Monday, October 20, 2014
“I have learned all kinds of things from my many mistakes. The one thing I never learn is to stop making them.” ― Joe Abercrombie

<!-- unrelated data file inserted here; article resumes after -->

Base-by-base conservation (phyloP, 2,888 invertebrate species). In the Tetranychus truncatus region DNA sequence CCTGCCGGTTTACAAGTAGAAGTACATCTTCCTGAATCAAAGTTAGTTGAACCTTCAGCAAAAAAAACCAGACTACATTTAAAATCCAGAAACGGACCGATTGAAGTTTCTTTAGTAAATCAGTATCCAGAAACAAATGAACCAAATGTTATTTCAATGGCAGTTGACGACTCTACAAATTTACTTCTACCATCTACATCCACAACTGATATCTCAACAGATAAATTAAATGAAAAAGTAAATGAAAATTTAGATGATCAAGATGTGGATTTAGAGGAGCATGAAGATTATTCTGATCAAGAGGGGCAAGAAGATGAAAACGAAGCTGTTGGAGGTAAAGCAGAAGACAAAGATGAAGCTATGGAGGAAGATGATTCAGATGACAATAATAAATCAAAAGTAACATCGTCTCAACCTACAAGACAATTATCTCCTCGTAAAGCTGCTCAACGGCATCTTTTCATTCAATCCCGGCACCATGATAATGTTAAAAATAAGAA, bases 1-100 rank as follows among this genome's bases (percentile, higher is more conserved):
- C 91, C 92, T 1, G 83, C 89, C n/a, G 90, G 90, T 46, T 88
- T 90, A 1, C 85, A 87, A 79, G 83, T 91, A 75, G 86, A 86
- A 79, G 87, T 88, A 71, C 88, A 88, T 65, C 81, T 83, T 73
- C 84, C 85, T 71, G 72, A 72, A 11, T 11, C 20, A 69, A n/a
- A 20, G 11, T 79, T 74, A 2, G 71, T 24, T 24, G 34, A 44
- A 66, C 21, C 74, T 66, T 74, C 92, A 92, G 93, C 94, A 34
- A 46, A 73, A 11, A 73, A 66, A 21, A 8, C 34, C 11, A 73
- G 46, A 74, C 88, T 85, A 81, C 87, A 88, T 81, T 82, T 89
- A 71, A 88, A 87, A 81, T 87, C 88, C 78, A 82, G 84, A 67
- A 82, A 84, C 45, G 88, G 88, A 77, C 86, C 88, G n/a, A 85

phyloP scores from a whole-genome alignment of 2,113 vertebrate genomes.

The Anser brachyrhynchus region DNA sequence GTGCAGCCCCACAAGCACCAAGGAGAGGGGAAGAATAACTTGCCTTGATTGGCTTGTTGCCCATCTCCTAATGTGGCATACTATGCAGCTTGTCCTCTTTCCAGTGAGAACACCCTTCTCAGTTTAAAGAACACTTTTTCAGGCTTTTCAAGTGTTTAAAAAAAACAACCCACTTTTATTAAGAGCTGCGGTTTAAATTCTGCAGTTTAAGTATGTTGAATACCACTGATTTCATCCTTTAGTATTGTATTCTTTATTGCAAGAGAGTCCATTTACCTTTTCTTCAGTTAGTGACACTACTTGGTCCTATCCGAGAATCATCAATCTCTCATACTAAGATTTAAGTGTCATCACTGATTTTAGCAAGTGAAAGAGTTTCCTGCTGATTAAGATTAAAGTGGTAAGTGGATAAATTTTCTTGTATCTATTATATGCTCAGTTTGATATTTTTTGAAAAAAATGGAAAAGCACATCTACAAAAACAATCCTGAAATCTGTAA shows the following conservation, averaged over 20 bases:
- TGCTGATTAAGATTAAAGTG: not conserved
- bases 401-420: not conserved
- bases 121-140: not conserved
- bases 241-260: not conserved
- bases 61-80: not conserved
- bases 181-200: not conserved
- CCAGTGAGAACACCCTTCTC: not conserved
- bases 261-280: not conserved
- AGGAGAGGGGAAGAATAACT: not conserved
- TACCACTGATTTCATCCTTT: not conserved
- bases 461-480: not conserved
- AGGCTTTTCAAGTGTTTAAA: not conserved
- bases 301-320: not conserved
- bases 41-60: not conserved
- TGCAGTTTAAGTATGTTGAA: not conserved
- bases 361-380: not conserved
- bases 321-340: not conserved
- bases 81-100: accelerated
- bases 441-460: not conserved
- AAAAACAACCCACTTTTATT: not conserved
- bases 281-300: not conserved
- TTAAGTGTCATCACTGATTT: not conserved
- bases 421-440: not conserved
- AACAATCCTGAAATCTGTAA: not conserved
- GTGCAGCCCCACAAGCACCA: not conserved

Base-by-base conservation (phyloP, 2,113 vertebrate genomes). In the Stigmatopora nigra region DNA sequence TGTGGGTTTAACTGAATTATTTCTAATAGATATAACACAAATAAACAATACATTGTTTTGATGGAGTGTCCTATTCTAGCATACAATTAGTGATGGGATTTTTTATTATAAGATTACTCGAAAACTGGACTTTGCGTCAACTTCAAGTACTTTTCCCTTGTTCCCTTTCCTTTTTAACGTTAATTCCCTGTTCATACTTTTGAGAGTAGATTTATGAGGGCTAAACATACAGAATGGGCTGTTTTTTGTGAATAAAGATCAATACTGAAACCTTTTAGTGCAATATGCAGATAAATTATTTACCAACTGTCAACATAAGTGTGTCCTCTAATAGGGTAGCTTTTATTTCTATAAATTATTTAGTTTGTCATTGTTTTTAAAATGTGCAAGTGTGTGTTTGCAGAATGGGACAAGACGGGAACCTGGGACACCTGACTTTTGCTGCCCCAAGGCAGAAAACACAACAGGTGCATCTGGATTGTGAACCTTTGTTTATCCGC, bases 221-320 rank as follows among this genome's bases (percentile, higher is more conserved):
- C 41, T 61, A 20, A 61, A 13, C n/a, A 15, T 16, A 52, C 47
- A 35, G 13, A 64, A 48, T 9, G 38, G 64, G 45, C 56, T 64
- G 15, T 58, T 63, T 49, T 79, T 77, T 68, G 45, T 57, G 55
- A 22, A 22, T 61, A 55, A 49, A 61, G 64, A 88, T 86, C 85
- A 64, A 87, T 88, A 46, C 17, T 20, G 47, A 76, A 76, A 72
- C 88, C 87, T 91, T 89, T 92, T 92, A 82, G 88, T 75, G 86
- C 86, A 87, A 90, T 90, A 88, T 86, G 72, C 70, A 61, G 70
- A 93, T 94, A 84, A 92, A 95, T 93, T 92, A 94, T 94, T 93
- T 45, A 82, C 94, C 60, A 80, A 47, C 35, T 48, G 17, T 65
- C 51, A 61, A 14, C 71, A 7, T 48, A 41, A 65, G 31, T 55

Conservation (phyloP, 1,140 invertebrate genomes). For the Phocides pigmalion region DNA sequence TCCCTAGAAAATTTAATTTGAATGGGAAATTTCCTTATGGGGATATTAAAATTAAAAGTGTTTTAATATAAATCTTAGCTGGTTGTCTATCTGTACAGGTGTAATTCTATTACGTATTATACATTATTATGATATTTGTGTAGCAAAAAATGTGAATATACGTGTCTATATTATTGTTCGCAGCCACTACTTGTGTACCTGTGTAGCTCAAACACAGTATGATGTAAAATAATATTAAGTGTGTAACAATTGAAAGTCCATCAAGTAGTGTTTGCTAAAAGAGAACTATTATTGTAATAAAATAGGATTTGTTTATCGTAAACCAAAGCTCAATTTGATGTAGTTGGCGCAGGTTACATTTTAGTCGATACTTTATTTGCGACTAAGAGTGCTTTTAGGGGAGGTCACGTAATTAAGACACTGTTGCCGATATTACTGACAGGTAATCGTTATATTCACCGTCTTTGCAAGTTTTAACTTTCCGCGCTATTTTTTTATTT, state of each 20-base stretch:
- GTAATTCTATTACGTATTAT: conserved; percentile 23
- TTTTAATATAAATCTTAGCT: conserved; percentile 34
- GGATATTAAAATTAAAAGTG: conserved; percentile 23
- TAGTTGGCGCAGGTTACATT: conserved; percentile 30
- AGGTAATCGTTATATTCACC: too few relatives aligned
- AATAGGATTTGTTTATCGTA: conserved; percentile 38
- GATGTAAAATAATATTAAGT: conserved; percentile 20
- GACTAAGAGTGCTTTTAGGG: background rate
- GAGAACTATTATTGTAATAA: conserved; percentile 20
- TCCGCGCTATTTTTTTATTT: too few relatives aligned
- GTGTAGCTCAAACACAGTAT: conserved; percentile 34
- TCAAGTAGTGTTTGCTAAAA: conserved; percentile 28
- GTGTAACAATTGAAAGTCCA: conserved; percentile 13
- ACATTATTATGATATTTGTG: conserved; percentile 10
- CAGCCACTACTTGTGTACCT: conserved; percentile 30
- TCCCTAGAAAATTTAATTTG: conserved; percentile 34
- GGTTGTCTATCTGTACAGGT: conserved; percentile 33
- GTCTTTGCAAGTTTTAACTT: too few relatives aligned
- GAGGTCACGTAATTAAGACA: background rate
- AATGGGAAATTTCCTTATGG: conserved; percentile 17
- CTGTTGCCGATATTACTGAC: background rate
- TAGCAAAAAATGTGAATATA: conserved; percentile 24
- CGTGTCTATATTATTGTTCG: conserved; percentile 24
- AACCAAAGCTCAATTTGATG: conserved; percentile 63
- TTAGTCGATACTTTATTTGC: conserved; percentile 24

While serving St. James UMC in Stoneham, Massachusetts, from 1988 to 1992 while I was in seminary, I made quite a few mistakes as I was just learning how to be a pastor. Seminary does not teach you the simple things you must know, like how to celebrate Holy Communion, perform a marriage, or baptize. When I was the part-time pastor of Winslow UMC in Arkansas, I never wore a robe. After all, I was just part-time. Well, some kind person in the congregation gave me a robe to wear in Stoneham. The church there (picture at the right) was beautiful and had a an almost Anglican chancel with a high altar. We served grape juice for communion in individual plastic cups. We had brass trays that would each hold 36 of the little cups, and we would stack them on the altar before the service. The very first time that I was to serve Holy Communion in my robe, I had had little practice in walking around in a robe which was like a long dress. It was a little long and dragged the ground, but I loved it. Just a simple black robe, but it caused a rather spectacular mistake. There were only twenty or so who came on Sunday mornings when I first got there. By the time I left, the number was up to around 175. Happily, this Sunday, there were still fairly small numbers in attendance. At the appropriate time, I climbed the three steps to the high altar to get the first of four brass trays filled with communion cups which were filled to the brim with grape juice. I said the appropriate words, lifted the first tray, and then attempted to step back down the three steps without turning around. I caught my heel in the hem of my robe and lost my balance. I began falling backward while still holding the tray of cups. As I hit the floor, I remember thinking that I had to hold onto that tray, and I did. Unfortunately, the cups were not attached to the tray and shot out toward the congregation like pellets out of a shotgun shell. By this time I was laying on my back and hearing the small cups clatter and spill behind me. The church was unearthly quiet. Then, and to this day I don’t know who said it, a voice from the back said out loud, “Hell, son, we’d have come got ‘em.” The church erupted in laughter, the tension was broken, and people came up to help me clean up and get organized. I finished the communion service without any more glitches, but I did learn to practice before doing when it came to doing ritual in a robe. I think almost all those there that morning have since passed away, but I will never forget it. It taught me that even when things are very solemn, there can still be laughter that is healing and holy. Now you know this is true because you have never heard a story like it before. I know it’s true because my wife was there and she loves to remind me about it whenever I drop a glass or a kitchen utensil. I’m glad God loves laughter and that people are kind to beginners. You be kind to everyone, you never know how hard their lives may be.